Frontier forest science for carbon solutions

Under the agreement, a software model referred to as CABALA, which can be used to model forest growth over time, has been licensed to CO2 Australia to assist it in the design and management of tree plantings for use in large greenhouse gas abatement projects.

Based on inputs like rainfall, temperature, and data on the particular tree species of interest, CABALA can estimate the amount of carbon sequestration that takes place in tree plantings.

CSIRO’s Dr Michael Battaglia, Leader for CSIRO's Sustaining Australia's Forest Ecosystem Resources Research Theme said: “Woody vegetation has an important role in helping address environmental issues in Australia and CSIRO continues to work to improve a range of existing CSIRO prediction tools relating to such vegetation for the benefit of government, industry and the community.”

“Science has an important role to play in helping industry make effective business decisions and our science is generating information that helps emerging industries utilise the benefits forests can offer to society and the environment,” Dr Battaglia said.

Mr Andrew Grant, Managing Director of CO2 Australia, said CABALA and the science behind it had been critical in providing the company with the technical tools necessary to develop large-scale carbon sink projects and capitalise on emerging carbon trading opportunities.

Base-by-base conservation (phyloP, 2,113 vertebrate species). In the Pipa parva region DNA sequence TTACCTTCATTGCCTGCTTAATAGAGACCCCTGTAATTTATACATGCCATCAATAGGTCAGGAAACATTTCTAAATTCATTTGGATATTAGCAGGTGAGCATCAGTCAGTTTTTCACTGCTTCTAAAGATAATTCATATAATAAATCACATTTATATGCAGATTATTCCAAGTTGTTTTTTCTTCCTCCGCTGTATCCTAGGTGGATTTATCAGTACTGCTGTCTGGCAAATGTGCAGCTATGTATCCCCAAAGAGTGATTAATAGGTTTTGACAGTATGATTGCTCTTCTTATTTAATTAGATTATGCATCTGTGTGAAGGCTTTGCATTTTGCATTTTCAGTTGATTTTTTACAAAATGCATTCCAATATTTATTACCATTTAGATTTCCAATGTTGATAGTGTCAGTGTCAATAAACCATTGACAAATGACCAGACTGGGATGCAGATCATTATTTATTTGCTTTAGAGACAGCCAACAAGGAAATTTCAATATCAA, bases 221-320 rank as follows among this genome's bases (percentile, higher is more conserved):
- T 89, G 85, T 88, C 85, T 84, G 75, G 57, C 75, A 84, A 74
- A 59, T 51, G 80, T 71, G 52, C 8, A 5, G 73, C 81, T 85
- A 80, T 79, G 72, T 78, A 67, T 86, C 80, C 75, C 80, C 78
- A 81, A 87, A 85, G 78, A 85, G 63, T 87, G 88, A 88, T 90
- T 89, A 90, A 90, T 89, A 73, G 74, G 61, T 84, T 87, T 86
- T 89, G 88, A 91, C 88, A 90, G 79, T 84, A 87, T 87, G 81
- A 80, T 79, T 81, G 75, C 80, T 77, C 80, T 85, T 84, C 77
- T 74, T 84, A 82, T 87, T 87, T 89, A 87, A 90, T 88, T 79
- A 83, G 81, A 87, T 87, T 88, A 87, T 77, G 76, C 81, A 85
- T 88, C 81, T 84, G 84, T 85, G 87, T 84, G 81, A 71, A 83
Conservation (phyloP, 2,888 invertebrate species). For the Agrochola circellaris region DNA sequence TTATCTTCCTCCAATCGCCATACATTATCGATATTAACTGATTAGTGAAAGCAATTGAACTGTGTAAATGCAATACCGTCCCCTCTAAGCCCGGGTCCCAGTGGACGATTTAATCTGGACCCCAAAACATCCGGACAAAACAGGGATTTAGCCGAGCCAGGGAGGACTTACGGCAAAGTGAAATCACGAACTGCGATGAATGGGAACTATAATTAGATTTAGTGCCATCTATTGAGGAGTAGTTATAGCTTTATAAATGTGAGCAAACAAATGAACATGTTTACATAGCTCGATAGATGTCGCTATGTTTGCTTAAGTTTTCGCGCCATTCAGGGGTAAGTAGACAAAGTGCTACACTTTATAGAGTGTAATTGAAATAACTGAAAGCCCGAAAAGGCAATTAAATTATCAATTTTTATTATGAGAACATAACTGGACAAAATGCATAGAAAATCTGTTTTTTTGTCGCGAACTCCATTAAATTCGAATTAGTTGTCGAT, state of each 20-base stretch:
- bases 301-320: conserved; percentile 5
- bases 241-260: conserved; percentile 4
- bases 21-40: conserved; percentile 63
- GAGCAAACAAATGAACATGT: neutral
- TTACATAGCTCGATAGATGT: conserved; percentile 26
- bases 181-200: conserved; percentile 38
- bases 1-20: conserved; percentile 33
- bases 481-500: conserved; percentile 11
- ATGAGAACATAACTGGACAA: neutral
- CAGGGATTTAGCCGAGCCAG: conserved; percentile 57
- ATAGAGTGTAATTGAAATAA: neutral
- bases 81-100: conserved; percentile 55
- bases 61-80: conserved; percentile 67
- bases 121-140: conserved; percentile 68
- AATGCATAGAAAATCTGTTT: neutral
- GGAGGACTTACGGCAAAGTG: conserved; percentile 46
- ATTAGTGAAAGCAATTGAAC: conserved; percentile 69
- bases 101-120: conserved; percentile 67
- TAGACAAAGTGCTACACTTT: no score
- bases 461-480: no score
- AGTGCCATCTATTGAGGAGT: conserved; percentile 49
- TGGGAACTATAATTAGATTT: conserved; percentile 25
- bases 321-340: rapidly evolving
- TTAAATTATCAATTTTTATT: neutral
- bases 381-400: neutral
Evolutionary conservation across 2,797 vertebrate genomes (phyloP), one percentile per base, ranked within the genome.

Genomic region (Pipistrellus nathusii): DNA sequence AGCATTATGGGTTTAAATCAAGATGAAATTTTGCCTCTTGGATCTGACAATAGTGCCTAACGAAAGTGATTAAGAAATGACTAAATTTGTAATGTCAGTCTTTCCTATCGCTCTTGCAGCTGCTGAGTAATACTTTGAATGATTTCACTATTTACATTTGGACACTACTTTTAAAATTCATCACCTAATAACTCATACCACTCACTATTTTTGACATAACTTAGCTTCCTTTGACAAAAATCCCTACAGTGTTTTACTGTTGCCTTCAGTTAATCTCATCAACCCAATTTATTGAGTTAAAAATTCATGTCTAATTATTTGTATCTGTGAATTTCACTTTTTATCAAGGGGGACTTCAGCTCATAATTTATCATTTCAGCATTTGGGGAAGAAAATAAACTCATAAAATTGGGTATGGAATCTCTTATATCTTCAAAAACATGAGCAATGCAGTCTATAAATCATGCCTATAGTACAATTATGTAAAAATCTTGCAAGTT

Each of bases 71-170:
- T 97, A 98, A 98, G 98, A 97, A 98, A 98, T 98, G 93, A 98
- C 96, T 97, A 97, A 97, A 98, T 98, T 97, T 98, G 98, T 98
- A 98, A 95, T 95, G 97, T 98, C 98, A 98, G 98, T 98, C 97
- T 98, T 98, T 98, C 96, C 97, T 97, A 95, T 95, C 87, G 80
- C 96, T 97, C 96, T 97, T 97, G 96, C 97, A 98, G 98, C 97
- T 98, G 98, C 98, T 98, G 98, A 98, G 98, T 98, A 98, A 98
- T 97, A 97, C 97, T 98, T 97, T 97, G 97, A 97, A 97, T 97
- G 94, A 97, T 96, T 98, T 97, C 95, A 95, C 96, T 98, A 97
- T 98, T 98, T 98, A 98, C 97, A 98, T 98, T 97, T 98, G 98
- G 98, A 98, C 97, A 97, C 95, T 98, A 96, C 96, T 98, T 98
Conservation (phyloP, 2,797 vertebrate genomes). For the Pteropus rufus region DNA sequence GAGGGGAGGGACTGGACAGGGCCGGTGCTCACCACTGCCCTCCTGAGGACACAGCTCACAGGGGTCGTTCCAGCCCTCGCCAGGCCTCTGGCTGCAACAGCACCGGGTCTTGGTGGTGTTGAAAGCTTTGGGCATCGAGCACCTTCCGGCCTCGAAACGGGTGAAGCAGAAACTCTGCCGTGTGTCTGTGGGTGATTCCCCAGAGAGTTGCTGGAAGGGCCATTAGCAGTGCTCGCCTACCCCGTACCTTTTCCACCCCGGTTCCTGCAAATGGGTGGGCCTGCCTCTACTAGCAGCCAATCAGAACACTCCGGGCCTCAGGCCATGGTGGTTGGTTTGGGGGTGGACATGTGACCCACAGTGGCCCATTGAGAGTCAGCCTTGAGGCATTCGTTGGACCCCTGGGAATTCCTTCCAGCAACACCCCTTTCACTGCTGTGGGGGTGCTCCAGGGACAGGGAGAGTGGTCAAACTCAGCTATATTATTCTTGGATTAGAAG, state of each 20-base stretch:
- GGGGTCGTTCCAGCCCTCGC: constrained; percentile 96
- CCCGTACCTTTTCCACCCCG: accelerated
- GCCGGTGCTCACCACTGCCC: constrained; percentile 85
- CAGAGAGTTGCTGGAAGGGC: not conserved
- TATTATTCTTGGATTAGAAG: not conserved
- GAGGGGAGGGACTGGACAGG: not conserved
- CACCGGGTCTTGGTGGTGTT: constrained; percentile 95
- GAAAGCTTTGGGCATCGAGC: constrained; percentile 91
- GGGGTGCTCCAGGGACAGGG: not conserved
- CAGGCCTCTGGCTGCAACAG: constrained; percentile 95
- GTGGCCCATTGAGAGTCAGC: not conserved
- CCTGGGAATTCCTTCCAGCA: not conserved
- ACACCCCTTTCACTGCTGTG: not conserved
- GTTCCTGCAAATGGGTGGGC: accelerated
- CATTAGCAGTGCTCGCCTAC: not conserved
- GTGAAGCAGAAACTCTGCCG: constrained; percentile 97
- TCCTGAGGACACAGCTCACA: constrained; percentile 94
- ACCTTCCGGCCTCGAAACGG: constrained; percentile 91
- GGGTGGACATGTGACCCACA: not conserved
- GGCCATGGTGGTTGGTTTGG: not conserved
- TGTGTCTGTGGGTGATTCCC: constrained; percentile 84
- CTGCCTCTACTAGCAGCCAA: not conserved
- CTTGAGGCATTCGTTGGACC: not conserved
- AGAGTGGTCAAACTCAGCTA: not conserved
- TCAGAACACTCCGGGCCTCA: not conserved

“Strategic investment into collaborative projects with organisations like the CSIRO, as well as into our own internal R&D program, ensures that we keep up to date with the latest developments in carbon accounting science,” Mr Grant said.

CO2 Australia plants trees solely for carbon sequestration and carbon trading purposes.  They have established plantings in cleared agricultural areas on behalf of a range of corporate and government clients.

“Our projects are generating value for industry and the public by creating environmentally friendly and verifiable greenhouse gas abatement solutions,” Mr Grant said.

As part of broader engagement activities between the CSIRO and CO2 Australia, information would continue to be exchanged on the latest scientific developments in tree growth and carbon sequestration modelling and opportunities to apply science outcomes to greenhouse abatement projects.

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